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NP QUARTERLY

March 2018

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Sparks of Wisdom - Recap of the “National Parks for the Future - International Symposium of National Parks Development

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Article / Hui-Ying Lui

Photo / provided by National Park Newsletterbr 

Fifty years, it is enough for a person to experience through life’s ups and downs, to be on one's mettle and finally meet his destiny. For the national society, fifty years is enough to lay its groundwork for development, and then further look into the future trends. It has been over 45 years since Taiwan’s National Park Law was legislated in 1972. In addition, the implementation of the National Spatial Plan will soon be announced and a new wave of organizational reform will also take place in 2018. The National Parks Division will be upgraded to the National Parks Agency level, which is the perfect time for us to think about and agree upon the role of national parks in homeland security and organizational position. In the “National Parks for the Future - International Symposium of National Parks Development in Taiwan”, five experts and scholars including Carl Wang, Marcia L. Keener, Michael Philip Wong, Motoko Oyadomari, and Jay Lee, who currently all play a decisive role in international conservation and protected area management have gathered in Taiwan, and brought with them precious experiences of the United States, Canada and Japan to discuss further about the future direction of ecology, landscape and humanistic conservation through their international experience, and reexamine Taiwan's national parks and conservation contexts.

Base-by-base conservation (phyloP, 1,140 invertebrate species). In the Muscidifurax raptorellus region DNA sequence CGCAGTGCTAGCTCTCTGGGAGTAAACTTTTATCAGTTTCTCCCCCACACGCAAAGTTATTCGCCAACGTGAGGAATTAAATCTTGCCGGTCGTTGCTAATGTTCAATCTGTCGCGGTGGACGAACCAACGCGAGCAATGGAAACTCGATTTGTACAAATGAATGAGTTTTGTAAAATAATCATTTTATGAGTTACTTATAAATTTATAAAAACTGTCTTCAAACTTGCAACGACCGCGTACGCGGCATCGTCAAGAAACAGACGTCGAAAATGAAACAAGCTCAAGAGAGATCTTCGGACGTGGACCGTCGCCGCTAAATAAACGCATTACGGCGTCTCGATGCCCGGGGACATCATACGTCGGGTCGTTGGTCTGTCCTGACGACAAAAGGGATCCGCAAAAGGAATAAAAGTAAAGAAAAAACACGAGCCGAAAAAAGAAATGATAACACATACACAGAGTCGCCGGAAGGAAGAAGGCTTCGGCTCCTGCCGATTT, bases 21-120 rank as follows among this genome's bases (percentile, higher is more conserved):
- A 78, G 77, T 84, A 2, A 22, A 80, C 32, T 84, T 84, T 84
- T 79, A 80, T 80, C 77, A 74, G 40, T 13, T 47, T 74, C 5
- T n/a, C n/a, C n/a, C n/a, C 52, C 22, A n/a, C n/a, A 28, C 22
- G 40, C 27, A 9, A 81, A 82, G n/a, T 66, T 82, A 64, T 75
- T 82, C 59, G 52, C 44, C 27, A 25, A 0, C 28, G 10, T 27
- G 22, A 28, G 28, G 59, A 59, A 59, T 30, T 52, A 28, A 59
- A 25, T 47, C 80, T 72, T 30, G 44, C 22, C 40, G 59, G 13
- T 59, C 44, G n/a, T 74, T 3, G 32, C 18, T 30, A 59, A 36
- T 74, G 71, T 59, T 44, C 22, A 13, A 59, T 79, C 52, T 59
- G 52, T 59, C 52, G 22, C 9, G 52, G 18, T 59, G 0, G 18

Heading into half of a century, Taiwan’s national park system is at a timewhen there is a need for united consensus on its role task and organizational position. / Hsiao-Lu Ho
Heading into half of a century, Taiwan’s national park system is at a time
when there is a need for united consensus on its role task
and organizational position. / Hsiao-Lu Ho
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